ADHD may primarily be a problem associated with abnormal circadian sleep, according to an expert at the European College of Neuropsychopharmacology Congress.
“There is extensive research showing that people with ADHD also tend to exhibit sleep problems,” Sandra Kooij, MD, PhD, of VU University Medical Centre, Amsterdam, and founder of the European Network Adult ADHD, said in a press release. “What we are doing here is taking this association to the next logical step: Pulling all the work together leads us to say that, based on existing evidence, it looks very much like ADHD and circadian problems are intertwined in the majority of patients. If you review the evidence, it looks more and more like ADHD and sleeplessness are two sides of the same physiological and mental coin.”
According to Kooij, 75% of individuals with ADHD exhibit a 1.5-hour delay in the physiological sleep phase as well as delayed core body temperature changes associated with sleep.
Several sleep-related disorders, such as restless leg syndrome, sleep apnea and circadian rhythm disturbance, are associated with ADHD.
Individuals with ADHD often have greater alertness in the evening, opposing typical behavior in the general population, according to Kooij.
“We are working to confirm this physical-mental relationship by finding biomarkers, such as vitamin D levels, blood glucose, cortisol levels, 24-hour blood pressure, heart rate variability and so on,” Kooij said in the release. “If the connection is confirmed, it raises the intriguing question: Does ADHD cause sleeplessness or does sleeplessness cause ADHD? If the latter, then we may be able to treat some ADHD by non-pharmacological methods, such as changing light or sleep patterns, and prevent the negative impact of chronic sleep loss on health.”
Many individuals with ADHD benefit from taking melatonin in the evening or receiving bright light therapy in the morning, which can reset the circadian rhythm, according to Kooij.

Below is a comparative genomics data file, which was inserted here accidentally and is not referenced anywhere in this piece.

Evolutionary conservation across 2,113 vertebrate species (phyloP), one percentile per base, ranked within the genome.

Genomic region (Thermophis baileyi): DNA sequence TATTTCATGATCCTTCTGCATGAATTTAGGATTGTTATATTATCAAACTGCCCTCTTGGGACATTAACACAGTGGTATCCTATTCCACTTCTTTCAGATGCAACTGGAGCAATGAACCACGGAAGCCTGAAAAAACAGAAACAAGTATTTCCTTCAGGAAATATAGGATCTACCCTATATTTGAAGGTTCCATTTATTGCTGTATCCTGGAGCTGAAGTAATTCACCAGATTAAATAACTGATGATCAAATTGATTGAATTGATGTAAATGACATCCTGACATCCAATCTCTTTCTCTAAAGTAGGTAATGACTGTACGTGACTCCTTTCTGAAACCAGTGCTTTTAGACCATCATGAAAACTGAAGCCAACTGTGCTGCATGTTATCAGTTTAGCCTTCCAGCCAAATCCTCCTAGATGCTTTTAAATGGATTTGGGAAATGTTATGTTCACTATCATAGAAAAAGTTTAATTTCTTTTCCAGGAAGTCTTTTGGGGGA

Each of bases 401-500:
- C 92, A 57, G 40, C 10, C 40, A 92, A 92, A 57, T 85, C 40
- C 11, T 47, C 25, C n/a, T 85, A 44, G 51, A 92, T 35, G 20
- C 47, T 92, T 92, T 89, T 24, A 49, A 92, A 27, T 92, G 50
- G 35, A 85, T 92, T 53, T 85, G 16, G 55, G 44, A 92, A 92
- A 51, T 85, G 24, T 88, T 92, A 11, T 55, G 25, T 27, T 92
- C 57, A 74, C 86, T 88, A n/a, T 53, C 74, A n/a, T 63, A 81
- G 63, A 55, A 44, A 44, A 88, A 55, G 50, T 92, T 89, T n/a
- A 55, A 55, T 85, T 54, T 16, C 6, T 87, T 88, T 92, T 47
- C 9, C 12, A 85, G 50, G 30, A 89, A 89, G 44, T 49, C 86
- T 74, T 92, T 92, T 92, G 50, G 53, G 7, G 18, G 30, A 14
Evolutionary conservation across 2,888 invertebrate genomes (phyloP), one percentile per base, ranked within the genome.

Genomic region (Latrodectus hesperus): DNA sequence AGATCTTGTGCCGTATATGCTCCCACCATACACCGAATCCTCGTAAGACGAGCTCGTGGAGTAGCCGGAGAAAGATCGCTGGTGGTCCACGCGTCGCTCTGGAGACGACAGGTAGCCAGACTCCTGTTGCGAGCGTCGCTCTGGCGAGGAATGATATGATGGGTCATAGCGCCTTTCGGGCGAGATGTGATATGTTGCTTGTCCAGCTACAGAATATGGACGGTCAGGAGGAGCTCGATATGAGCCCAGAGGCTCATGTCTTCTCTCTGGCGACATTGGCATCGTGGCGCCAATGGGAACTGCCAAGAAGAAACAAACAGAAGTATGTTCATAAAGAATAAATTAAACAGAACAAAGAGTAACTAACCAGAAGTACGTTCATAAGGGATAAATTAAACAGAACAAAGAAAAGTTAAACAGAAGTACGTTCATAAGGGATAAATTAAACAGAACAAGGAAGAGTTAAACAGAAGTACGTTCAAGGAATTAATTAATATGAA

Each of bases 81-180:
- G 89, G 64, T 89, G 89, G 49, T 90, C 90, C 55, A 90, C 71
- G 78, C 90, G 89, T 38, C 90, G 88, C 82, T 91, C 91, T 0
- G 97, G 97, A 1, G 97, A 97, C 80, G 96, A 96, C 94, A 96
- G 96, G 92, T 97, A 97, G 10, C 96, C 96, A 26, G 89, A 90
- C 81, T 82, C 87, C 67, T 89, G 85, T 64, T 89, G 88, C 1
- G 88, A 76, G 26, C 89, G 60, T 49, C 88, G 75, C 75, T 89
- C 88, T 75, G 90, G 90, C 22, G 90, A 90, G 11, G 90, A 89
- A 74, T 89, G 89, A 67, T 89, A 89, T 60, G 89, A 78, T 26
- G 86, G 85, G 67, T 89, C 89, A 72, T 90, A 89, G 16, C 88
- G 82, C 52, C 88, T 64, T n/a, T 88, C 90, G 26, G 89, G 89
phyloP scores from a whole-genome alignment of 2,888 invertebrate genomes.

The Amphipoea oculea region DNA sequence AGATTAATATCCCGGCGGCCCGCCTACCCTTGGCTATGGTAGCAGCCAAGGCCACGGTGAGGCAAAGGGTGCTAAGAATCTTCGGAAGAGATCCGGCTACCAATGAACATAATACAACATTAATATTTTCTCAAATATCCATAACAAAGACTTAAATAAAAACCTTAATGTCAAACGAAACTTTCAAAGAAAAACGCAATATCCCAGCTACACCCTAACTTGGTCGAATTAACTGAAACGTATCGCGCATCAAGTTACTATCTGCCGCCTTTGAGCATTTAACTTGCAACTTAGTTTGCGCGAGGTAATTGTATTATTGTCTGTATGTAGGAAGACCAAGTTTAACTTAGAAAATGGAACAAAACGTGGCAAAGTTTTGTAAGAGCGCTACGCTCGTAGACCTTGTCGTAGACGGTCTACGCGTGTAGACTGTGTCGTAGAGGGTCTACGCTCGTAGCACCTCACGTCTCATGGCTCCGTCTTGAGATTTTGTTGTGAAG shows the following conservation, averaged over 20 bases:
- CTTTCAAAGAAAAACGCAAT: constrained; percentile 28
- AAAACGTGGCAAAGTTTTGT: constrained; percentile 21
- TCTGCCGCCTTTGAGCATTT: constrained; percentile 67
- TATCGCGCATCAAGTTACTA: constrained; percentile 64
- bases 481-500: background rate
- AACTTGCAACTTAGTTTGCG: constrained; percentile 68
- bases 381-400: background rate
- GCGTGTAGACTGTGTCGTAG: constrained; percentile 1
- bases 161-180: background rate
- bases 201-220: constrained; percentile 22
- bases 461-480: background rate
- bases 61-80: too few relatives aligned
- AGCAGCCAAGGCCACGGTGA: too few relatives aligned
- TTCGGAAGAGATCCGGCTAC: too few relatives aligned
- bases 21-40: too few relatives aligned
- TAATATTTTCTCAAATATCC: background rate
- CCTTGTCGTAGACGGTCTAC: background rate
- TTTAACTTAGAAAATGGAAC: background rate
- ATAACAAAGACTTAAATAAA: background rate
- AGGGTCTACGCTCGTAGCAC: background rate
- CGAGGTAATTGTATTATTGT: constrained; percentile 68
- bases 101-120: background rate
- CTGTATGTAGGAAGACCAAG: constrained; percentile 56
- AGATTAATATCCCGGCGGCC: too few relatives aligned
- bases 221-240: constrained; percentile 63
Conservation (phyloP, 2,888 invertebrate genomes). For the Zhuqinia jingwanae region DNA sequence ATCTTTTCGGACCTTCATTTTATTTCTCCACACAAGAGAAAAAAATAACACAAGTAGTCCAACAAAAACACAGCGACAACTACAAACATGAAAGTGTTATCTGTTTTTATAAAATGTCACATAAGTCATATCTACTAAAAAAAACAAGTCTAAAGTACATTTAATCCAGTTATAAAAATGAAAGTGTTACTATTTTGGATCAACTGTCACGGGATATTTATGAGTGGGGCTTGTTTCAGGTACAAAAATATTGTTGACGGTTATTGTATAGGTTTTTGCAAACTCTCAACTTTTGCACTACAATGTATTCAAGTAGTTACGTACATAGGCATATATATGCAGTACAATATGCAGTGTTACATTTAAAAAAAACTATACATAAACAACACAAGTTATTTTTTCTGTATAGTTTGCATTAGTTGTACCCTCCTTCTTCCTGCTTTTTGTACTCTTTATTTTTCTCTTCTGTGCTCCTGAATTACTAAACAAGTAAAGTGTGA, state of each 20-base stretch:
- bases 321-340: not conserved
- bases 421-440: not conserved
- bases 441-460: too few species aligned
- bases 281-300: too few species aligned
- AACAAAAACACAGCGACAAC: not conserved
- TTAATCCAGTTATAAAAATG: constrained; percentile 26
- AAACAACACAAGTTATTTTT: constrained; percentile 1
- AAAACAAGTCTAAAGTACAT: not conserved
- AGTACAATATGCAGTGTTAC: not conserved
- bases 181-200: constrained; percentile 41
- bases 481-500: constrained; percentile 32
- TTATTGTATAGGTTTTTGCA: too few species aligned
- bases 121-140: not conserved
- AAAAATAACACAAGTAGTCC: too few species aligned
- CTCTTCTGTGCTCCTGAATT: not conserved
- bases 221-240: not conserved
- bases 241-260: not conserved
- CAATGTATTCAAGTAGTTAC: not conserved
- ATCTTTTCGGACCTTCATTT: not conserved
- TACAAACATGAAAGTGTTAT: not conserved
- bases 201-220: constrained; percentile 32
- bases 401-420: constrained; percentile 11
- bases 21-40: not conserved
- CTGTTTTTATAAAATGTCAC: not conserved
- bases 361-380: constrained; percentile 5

“We don’t say that all ADHD problems are associated with these circadian patterns, but it looks increasingly likely that this is an important element,” she said.
Recent findings indicated approximately 70% of individuals with ADHD exhibited light oversensitivity and wore sunglasses during the day, which Kooij reported could reinforce issues associated with a “circadian shift.”
According to Andreas Reif, MD, of University Hospital, Frankfurt, a disturbance of the circadian system may indeed be a core mechanism in ADHD, which could also link ADHD to other mental illnesses such as depression or bipolar disorder.
“But also beyond these pathophysiological considerations, sleep problems and abnormalities of circadian rhythms are a huge problem for many patients, heavily impacting on their social life,” Reif said in the release. “More research into the interconnections between ADHD and the ‘inner clock’ is thus very relevant to improve patients’ lives and to shed light on the disease mechanism of ADHD.” – by Amanda Oldt
Kooij S. Circadian rhythm and sleep in ADHD — Cause or life style factor? Presented at: European College of Neuropsychopharmacology Congress; Sept. 2-5, 2017; Paris.
Disclosures: Kooij reports she has received funding from the Dutch Expertise Center Adult ADHD, at PsyQ in The Hague, Netherlands. Healio.com/Psychiatry was unable to obtain relevant financial disclosures for Reif at the time of publication.